The subjects for this year's Folklife Festival are Bhutan, Texas, and NASA. Yes, an eccentric combination. I was most interested in NASA, which this year celebrates its 50th anniversary.

The NASA exhibits were interesting: lots of educational stuff and things for kids to do-and-learn. And they had a lot of exhibits devoted to upcoming projects - the space telescope that will follow Hubble, and the manned space system that will follow the Shuttle had a lot of material.

The Bhutan exhibits were exotic: they had a replica of a temple that you could walk through, an area where a sand mandala was being made, and a large stage with native music and dancers.

The Texas exhibits were eccentric. One of the largest ones dealt with Texas wine ("Fifth largest wine producer in the country!" - Really? I'd have thought that California, New York, Oregon, Washington, and Virginia all produce more. They certainly all produce better, in my experience.) I listened to 20 minutes worth of an interview with a woman who has had a winery in Texas for over 20 years; kind of cool. There was a Texas cooking exhibit - Barbecue, Tex-Mex and whatnot. Two different music stages, with a changing assortment of tunes.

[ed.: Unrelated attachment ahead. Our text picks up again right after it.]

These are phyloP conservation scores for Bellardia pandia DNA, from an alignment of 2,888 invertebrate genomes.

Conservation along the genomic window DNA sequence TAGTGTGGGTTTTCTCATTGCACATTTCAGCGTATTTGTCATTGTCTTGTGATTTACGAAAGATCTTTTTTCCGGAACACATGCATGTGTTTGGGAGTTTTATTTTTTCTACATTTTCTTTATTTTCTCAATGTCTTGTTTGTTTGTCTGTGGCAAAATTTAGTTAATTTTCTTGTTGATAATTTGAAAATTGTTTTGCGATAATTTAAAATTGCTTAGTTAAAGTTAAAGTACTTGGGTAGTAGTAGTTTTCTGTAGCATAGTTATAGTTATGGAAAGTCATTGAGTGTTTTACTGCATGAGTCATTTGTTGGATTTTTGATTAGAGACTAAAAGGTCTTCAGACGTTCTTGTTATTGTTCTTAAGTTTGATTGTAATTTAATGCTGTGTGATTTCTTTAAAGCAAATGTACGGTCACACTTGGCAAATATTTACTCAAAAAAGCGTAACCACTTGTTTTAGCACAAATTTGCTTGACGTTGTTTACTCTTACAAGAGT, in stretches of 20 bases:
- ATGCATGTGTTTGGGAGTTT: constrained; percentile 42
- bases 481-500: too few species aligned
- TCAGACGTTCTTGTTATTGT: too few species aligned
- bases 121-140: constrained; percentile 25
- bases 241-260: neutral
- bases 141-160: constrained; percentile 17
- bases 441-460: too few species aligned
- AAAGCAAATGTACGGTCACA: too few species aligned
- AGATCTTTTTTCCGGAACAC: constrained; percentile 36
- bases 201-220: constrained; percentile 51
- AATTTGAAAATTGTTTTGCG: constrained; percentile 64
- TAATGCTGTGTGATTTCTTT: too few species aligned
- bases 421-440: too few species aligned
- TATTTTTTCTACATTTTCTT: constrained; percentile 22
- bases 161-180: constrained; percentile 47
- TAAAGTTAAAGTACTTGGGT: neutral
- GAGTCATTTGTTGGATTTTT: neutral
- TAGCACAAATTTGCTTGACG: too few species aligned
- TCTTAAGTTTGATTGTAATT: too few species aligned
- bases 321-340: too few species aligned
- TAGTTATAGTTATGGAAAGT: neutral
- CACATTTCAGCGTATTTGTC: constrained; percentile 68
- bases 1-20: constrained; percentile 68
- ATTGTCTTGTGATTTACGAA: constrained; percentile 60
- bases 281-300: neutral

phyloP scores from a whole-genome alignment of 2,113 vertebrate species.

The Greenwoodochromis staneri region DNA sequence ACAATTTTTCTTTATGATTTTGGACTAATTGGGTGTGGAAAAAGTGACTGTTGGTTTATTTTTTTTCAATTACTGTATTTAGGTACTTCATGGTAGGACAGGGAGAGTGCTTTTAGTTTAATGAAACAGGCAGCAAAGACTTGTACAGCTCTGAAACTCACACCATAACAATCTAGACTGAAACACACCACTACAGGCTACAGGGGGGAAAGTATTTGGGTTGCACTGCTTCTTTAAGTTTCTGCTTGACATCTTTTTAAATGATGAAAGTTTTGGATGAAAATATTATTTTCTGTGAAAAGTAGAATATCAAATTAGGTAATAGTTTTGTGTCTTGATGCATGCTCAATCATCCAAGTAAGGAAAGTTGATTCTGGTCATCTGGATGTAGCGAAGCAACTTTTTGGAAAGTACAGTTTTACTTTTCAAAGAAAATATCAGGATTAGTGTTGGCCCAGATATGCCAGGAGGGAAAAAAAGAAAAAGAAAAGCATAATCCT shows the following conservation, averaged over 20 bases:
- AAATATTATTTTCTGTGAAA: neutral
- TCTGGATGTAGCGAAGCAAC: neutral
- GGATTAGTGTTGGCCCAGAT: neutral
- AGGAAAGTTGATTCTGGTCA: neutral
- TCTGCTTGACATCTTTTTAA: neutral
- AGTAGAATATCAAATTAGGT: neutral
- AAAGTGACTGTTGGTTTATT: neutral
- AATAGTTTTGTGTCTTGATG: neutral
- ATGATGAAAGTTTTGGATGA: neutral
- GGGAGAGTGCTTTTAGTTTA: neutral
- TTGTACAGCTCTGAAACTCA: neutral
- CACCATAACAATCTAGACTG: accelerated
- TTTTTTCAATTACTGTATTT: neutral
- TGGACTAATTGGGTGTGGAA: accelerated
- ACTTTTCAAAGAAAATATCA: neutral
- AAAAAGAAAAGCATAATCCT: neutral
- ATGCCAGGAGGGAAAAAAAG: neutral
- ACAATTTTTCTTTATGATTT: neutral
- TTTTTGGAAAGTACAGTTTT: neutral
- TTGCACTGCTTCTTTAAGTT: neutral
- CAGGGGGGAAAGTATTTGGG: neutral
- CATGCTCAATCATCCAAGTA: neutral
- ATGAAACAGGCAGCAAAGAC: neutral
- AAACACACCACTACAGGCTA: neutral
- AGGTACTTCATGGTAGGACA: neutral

One of the draws to the Festival is always the food, and this year's didn't disappoint. Sure, you could get Texas barbecue (whether or not authentic is a different issue). But the coolest Texas cuisine was the Texas Noodle House, representing the large Vietnamese contingent in Texas.

All in all, a lot of fun. The price was certainly right, too. (Free, that is, except for the food.) And afterwards, you can always go to the Air and Space Museum and touch the moon rock.

Wednesday, June 25, 2008

Spam, spam, beautiful spam.